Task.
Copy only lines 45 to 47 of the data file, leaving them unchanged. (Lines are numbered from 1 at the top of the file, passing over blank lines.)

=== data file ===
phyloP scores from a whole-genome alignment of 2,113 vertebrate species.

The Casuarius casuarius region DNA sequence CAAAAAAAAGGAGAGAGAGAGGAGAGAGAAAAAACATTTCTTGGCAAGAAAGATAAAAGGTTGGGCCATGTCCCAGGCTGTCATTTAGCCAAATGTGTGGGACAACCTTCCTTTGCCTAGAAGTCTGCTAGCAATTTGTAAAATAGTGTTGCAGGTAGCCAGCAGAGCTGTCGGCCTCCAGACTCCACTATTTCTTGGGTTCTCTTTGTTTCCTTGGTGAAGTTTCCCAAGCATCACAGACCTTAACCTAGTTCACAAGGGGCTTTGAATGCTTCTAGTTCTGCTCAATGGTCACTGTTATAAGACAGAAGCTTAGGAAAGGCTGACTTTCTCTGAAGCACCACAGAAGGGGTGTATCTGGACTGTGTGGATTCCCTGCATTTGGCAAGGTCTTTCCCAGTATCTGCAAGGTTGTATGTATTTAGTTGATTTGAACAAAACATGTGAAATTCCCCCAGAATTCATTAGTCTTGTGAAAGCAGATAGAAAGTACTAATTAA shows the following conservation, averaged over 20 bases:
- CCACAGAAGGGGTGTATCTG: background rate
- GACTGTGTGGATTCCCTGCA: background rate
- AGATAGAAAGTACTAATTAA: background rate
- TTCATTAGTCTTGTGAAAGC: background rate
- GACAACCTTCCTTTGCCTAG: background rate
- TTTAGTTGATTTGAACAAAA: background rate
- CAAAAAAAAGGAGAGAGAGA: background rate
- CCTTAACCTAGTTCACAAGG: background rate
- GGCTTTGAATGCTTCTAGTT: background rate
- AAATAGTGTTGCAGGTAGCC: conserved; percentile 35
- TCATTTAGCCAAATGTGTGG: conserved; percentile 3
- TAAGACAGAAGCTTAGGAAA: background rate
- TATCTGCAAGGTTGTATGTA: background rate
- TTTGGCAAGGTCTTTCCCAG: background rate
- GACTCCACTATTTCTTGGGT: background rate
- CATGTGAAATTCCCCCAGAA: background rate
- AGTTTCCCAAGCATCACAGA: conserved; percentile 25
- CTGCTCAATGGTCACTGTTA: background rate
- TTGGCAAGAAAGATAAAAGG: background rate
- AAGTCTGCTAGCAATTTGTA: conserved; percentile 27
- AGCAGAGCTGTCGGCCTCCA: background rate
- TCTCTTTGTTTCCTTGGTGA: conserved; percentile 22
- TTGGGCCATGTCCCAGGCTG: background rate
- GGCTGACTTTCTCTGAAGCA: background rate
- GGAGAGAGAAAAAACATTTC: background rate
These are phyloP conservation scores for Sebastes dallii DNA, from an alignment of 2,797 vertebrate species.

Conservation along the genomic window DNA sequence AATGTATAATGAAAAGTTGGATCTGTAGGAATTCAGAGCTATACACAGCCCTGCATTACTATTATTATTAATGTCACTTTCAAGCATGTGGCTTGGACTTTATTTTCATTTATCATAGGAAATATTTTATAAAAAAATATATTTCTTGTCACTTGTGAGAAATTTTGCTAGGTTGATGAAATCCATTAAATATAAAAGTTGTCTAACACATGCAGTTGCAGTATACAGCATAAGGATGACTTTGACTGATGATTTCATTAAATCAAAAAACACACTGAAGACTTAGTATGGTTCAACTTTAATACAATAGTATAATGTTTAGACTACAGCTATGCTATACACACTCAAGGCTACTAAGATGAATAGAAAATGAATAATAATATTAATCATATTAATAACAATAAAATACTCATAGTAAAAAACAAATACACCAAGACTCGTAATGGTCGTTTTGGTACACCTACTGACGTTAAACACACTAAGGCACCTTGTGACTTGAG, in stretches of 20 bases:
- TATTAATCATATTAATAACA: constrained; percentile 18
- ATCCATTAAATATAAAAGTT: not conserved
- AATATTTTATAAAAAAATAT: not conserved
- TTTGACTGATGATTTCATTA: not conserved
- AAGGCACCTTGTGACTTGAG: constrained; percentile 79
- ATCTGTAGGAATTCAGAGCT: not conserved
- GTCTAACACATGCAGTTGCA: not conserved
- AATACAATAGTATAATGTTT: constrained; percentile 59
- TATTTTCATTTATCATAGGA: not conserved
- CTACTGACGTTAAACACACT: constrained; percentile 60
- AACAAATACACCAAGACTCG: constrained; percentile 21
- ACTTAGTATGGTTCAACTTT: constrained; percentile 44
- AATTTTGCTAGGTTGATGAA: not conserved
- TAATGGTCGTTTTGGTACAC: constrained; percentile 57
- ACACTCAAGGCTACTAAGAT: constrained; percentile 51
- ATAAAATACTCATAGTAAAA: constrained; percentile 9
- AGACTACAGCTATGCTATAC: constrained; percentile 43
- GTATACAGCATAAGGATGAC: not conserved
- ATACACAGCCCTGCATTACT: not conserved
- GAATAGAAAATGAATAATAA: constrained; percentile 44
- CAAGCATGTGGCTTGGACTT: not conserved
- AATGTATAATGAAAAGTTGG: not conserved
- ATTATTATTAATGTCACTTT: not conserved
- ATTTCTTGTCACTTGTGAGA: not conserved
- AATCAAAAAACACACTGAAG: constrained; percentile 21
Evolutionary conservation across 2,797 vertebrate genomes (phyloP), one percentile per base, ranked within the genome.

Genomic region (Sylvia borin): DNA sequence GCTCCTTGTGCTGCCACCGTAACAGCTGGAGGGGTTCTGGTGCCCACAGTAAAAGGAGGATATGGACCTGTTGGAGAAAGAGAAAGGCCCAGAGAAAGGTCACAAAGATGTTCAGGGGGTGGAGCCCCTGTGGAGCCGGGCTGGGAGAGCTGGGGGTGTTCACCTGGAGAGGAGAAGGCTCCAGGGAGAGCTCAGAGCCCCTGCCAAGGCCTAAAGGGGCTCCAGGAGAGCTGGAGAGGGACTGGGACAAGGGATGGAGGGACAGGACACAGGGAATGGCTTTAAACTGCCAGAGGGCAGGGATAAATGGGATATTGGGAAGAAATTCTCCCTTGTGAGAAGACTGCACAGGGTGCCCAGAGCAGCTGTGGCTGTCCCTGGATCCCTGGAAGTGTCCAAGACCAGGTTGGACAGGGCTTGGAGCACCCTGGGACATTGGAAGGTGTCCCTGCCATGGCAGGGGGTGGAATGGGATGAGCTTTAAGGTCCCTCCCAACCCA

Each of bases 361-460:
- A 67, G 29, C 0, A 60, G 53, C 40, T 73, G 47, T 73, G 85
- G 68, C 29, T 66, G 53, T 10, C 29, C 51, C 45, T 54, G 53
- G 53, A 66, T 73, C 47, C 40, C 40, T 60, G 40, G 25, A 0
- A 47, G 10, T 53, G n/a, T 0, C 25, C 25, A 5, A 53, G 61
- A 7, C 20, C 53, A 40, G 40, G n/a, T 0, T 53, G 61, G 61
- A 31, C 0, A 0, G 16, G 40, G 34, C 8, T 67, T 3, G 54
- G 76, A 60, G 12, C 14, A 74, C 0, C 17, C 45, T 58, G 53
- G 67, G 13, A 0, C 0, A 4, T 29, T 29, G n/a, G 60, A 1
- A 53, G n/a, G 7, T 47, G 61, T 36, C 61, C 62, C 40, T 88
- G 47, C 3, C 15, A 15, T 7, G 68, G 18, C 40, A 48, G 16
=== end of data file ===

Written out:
- ATAAAATACTCATAGTAAAA: constrained; percentile 9
- AGACTACAGCTATGCTATAC: constrained; percentile 43
- GTATACAGCATAAGGATGAC: not conserved